There are a few humans alive who can outrun the new DARPA-funded Cheetah robot; if your name isn’t Usain Bolt, however, chances are you’re not one of them. This robot can reach speeds of up to 18 mph, breaking the old record of 13 mph set by a bipedal robot 22 years ago at MIT.
Technically, Cheetah isn’t capable of running down any humans yet. Its creators at Boston Dynamics — the company who also created BigDog and PETMAN — still have it running on a treadmill connected to an off-board power source. Creating a robot that can run fast in an open field will be a much bigger challenge.
“Our approach is to get the basic concept and scientific solution working in the lab in a simplified setting, then do the system integration needed to get the machine outdoors,” Marc Raibert, founder of Boston Dynamics, wrote TIME.com in an email. “So getting a system with onboard power is a key element, especially for a robot with an articulated back, which doesn’t leave much space for components.”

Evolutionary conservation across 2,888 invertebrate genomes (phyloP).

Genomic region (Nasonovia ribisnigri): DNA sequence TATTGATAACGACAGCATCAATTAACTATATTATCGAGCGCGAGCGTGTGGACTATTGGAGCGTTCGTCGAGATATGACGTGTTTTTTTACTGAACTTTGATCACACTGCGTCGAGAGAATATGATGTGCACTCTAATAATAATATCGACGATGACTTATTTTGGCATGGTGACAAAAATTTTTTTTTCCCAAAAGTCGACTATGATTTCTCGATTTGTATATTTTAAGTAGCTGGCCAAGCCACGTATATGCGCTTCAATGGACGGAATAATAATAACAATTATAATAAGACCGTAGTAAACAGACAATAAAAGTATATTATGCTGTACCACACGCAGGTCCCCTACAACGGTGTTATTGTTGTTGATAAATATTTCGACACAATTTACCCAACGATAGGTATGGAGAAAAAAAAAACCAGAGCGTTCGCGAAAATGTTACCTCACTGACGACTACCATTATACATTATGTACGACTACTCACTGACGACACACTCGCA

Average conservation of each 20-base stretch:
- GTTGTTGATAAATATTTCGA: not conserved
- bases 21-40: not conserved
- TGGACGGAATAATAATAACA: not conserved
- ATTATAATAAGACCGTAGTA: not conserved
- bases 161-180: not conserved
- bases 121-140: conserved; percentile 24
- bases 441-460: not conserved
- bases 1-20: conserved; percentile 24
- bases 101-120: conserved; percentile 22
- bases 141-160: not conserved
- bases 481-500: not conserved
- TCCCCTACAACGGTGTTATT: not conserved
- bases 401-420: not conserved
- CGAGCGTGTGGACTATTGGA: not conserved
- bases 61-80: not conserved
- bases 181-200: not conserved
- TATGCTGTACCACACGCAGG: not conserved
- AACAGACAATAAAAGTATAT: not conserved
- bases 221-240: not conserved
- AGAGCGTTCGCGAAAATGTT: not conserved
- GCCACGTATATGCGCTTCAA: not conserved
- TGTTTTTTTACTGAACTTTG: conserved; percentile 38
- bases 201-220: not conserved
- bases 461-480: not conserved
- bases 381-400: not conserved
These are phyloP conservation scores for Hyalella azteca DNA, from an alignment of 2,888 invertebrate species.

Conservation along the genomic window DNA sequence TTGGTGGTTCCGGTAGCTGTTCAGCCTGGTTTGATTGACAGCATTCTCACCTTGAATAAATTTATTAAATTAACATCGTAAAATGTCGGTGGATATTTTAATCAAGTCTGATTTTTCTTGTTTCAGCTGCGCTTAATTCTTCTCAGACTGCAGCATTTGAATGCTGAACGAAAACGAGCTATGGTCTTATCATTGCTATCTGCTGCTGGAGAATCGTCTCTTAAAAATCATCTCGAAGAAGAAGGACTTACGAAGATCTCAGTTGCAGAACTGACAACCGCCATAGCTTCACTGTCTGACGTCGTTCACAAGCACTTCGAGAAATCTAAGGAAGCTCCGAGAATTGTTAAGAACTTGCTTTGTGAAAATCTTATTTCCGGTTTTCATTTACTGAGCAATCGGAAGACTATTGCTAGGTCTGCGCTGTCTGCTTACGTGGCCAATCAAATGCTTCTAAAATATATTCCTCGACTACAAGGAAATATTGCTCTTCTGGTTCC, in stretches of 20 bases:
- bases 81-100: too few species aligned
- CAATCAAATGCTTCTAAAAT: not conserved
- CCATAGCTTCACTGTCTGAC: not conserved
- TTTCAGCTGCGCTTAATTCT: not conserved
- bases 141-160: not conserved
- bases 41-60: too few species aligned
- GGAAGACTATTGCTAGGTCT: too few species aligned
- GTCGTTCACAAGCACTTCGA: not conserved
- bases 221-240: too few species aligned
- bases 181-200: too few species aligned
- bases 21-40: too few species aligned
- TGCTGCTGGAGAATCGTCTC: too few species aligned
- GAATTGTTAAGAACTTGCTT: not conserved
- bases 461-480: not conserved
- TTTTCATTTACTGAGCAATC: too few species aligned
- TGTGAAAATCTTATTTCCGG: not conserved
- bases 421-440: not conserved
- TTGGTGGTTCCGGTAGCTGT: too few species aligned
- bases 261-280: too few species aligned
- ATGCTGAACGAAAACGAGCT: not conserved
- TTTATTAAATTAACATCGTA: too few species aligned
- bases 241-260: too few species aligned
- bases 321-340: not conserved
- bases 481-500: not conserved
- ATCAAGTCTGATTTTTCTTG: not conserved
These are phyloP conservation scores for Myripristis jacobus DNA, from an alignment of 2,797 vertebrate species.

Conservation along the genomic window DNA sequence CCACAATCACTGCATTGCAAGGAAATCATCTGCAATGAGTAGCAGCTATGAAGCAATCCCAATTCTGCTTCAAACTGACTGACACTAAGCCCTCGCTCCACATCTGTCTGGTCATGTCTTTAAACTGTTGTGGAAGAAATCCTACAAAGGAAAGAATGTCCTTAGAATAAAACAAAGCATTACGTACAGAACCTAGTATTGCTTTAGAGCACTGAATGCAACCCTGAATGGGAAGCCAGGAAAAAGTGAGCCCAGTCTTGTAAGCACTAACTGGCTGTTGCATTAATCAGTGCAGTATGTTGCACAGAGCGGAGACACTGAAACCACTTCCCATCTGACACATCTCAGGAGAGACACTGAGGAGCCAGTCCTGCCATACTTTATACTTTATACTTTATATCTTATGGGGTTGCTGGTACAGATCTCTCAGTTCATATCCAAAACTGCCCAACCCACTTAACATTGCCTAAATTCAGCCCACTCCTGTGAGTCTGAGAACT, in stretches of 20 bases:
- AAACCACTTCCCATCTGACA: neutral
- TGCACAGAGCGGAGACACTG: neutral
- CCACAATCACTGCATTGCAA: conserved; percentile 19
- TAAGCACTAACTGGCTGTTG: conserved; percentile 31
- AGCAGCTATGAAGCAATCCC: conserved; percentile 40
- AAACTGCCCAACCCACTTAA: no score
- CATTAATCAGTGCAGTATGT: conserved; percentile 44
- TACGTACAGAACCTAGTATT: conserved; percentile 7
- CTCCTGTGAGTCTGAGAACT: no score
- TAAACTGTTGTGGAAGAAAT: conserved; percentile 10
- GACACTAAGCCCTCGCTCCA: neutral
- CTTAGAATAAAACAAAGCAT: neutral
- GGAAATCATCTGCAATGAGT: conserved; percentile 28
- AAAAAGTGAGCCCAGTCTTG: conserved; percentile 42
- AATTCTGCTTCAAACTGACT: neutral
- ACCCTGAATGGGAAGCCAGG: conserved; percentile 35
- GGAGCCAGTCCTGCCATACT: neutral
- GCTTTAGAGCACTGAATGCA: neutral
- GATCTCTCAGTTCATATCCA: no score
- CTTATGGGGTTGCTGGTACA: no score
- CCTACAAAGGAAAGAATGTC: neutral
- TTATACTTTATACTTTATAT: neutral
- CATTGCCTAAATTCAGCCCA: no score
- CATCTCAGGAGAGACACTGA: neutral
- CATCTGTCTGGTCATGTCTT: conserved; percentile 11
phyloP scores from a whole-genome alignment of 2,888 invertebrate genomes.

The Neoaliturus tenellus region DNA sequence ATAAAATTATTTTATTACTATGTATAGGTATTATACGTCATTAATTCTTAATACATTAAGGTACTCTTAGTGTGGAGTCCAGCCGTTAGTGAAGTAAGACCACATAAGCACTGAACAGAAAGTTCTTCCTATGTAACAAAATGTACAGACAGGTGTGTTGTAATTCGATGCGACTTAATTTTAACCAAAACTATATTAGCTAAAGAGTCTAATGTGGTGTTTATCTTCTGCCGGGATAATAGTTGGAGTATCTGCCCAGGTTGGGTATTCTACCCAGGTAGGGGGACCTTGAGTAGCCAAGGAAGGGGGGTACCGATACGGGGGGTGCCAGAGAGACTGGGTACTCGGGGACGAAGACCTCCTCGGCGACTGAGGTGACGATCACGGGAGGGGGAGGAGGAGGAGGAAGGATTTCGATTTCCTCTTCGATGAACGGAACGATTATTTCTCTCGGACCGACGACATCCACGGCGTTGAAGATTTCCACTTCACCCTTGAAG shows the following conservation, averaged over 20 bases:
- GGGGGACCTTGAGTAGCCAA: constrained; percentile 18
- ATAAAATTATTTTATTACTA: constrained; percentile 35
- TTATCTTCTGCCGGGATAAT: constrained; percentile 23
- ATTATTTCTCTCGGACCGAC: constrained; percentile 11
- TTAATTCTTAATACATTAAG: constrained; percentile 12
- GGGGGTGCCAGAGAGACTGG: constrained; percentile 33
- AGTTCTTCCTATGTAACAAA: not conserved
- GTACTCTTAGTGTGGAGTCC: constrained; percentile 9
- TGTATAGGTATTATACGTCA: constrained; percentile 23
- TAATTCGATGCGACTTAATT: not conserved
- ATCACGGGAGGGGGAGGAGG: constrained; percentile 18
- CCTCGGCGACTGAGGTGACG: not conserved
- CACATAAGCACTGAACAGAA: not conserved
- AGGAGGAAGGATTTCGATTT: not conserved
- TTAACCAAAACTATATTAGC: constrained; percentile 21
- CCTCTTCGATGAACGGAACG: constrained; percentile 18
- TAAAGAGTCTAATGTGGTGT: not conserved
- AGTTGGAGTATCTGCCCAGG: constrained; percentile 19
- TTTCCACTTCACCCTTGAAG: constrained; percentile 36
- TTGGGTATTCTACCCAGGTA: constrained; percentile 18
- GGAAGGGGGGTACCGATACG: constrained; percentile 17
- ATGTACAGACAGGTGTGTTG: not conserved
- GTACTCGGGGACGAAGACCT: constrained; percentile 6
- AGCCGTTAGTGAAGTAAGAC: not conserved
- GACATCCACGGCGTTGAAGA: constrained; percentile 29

Not only is there very little space for a battery, that battery would have to hold enough juice to meet the demands of a robot with incredible energy needs. Still, the researchers — led by Dr. Alfred Rizzi — expect to test a free-standing version of the robot by the end of the year.
Cheetah’s secret is that it can flex and unflex its articulated back in coordination with its back legs. While it can reach 18 mph, the goal of the project isn’t to create a new breed of lightning fast robots to chase people down; it’s to improve on the sluggish top speed of today’s free-standing robots, which, according to Raibert, ranges between 5 mph to 10 mph.
The idea is to eventually create a robot that can venture quickly across terrain too bumpy or steep for wheeled machines. Right now, Boston Dynamics’ robots have great balance, but that doesn’t do much good if they putt along with the urgency of a senior citizen on a motorized scooter.
Boston Dynamics isn’t the only lab working on speedy robots. DARPA’s FastRunner project is developing an ostrich-like robot that it hopes will one day reach speeds of 20 mph.
So, how fast could robots eventually run?
“That is a tough question,” writes Raibert. “We are hoping for 30+ mph. Don’t know how long that will take; hopefully less than another 22 years.”